So hot right now, photo by Robert Yee
So hot right now, photo by Robert Yee

I Hate People

I'd been a small bit depressed all week, getting home by three p.m. to have a little lie-down on my bed each and every afternoon. I mean, it wasn't major: it wasn't that crushing '04 election depression, the one where concerned strangers would write me not to do it!And no,seriously,was I okay,because I was making children weep with my scary dead eyes, and household pets could smell the fear.

No, in this case, the world around me, like the Beatles song, was getting better all the time. Speaker Pelosi and her cohorts in crime finished up their 100 Hours promises in a whiplash 42, and had decided to move onto global warming now that they had an afternoon free. Those were very good things—especially watching Nancy Pelosi rock the Armani—and once I could take my eyes off the country for a moment without worrying that G. Gordon Liddy would get nominated Attorney Generalor that the bombing of Cambodia would begin in five minutes, I had some time to focus on me.

This is rarely a good idea.

It meant hours every day on my back in my aerie to decide if I was just kind of lonely and nobody loved me and never would, or if my PMS had barged in early and come to stay.

My navel has never got so much thought.

Once I granted myself two Pulitzers, I felt ever so much better. (I have a very rich inner life: just ask my boyfriend, Daniel Craig!) And then Dave called and invited me to OCMA, and I felt better still. But then my dad rang up and told me I was puffy and needed to quit drinking, and also that I'd never get a beau if I kept vulgarly writing about my slutty ways (I've always been promiscuous, but I've never been a whore), and I felt less better. And then we got to OCMA, and any shreds of better went right out the door.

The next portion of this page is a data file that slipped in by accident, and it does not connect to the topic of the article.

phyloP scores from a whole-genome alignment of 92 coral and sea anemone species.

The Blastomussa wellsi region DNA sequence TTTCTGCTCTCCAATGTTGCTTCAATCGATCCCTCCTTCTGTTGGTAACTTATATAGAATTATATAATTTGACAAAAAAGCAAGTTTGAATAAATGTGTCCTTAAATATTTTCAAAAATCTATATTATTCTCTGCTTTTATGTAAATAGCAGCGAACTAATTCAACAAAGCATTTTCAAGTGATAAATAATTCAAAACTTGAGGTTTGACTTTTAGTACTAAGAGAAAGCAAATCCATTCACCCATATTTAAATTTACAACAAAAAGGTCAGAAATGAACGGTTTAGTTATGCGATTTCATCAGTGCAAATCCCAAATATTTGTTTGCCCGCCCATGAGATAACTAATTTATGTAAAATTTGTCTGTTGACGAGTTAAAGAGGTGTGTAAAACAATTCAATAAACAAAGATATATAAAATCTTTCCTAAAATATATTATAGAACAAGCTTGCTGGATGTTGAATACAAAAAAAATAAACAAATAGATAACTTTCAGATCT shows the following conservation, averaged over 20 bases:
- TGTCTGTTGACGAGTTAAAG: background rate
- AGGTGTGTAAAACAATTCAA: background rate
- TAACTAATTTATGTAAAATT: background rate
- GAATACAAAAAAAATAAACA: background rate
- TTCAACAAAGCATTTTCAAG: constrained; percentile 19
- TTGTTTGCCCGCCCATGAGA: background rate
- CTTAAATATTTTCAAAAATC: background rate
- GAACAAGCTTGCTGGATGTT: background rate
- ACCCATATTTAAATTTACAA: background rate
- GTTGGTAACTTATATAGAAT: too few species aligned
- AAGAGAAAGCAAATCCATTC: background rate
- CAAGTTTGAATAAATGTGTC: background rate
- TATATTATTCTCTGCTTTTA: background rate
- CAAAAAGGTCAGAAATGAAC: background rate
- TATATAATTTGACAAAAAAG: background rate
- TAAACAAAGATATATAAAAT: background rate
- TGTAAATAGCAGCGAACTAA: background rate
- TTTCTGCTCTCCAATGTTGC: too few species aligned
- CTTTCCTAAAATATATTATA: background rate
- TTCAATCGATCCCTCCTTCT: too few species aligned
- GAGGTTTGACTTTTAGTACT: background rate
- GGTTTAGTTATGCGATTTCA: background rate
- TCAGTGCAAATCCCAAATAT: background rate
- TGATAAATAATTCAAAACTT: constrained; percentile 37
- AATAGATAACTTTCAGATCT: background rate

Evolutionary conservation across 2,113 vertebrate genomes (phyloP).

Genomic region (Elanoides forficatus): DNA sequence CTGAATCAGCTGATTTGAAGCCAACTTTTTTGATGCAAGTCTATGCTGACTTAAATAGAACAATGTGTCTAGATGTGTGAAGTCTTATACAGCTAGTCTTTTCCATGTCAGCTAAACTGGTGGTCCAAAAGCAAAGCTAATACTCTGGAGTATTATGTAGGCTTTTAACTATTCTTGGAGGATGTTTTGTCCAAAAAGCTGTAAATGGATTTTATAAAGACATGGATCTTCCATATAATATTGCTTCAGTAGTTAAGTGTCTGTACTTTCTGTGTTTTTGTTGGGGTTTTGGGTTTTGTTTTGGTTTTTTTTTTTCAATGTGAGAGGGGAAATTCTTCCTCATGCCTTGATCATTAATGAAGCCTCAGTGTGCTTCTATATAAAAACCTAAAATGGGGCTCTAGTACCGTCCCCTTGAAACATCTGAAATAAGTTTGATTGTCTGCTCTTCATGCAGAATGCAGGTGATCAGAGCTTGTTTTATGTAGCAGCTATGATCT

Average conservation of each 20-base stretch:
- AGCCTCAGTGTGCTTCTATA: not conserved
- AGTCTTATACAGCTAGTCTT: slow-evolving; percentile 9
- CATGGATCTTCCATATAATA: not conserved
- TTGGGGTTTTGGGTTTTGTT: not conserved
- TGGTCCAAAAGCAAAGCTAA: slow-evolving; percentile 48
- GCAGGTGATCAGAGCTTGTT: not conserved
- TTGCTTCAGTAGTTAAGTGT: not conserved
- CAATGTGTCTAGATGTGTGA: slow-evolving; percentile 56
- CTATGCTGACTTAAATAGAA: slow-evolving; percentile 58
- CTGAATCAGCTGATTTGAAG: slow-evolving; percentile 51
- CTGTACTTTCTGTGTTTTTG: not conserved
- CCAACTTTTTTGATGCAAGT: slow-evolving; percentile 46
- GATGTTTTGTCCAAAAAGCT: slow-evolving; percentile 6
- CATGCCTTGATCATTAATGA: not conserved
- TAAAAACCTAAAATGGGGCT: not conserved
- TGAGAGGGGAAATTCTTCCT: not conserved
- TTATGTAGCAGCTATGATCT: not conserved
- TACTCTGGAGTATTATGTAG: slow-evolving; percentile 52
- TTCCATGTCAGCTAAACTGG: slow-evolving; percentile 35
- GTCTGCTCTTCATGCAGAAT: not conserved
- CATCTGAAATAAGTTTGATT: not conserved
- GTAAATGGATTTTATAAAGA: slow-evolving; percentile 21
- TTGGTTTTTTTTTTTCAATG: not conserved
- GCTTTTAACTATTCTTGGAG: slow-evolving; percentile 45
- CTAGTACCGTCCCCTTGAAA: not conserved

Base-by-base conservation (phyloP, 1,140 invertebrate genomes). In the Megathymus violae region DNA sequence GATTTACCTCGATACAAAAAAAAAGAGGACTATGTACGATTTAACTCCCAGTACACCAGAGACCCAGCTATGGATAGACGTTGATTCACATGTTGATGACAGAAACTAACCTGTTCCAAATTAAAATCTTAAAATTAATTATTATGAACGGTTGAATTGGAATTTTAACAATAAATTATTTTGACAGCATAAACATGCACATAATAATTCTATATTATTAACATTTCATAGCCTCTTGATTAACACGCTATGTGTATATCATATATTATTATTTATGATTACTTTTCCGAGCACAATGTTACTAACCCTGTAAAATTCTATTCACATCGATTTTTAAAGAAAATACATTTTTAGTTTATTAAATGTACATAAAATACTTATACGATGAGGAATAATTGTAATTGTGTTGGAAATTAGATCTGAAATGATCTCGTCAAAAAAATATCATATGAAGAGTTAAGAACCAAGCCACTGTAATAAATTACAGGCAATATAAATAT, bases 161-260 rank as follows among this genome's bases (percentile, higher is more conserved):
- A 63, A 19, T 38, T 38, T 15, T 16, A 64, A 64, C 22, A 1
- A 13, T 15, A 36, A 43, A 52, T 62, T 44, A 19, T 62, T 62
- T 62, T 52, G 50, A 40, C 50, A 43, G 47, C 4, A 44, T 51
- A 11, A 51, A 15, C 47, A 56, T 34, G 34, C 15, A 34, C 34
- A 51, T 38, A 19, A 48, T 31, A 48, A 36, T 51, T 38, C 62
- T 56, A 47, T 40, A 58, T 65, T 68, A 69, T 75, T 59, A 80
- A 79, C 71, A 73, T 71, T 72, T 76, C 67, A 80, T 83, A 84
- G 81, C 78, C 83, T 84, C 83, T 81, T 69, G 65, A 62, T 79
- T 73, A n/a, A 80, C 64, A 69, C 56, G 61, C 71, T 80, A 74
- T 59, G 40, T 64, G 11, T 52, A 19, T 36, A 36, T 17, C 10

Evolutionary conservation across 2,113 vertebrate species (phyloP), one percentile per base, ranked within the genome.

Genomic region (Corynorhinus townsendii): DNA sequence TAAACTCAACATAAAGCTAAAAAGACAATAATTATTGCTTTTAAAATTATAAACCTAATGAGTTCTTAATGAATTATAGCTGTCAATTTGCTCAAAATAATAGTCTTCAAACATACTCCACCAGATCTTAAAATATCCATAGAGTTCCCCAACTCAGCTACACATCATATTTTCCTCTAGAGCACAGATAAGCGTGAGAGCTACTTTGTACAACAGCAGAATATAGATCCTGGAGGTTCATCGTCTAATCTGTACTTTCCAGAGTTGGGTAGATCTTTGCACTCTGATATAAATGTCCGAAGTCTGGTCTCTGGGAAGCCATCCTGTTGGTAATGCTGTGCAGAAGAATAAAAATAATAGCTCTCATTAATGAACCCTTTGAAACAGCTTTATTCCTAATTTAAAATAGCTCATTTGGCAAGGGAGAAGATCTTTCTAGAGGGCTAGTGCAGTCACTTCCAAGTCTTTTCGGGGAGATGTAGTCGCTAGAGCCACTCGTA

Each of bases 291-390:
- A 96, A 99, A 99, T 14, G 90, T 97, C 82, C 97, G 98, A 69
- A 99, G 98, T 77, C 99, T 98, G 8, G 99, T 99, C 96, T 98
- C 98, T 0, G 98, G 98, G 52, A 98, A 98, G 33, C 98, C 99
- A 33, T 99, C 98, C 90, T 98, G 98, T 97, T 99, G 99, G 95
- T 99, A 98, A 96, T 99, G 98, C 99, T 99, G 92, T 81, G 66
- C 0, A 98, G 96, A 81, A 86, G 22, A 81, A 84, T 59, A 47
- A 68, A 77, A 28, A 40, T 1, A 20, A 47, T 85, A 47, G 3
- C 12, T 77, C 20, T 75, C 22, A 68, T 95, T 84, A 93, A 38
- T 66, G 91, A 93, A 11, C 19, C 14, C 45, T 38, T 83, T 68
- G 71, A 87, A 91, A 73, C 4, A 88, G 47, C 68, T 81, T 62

How can I describe the horror that was Saturday night's "The Happening"? Let's start with the art!

First, take a bunch of action sports "designers" and whisper in their well-shaped ears that they're true artists whose impact on the zeitgeist extends well beyond designing new fabrics for Jams. Then add in a bunch of dumb bunnies who live only to be cool, even if "cool" at the time means wearing wraparound orange Oakleys. Hand one of them a camera and watch him put on the wall a bunch of black-and-white photos of an uninteresting friend sitting in a diner that are ill-composed, ill-shot, ill-developed, and badly hung. Give another of them a block of wood on which he will paint in thick, flat acrylic a skateboard heading toward an archway, wave his hand, and call it $2200. Hand a third some surfboards and he will adorn with them some pretty cool multi-armed, Kali-like goddesses that we think we saw at the Quiksilver party. Offer the rest of them a bunch of crayons so they can do some naf stick figures and tell the girls they're artists. They're sensitive. They won't just bang ya and then head straight to the Wii. (Note to the girls: they will just bang ya and then head straight to the Wii.)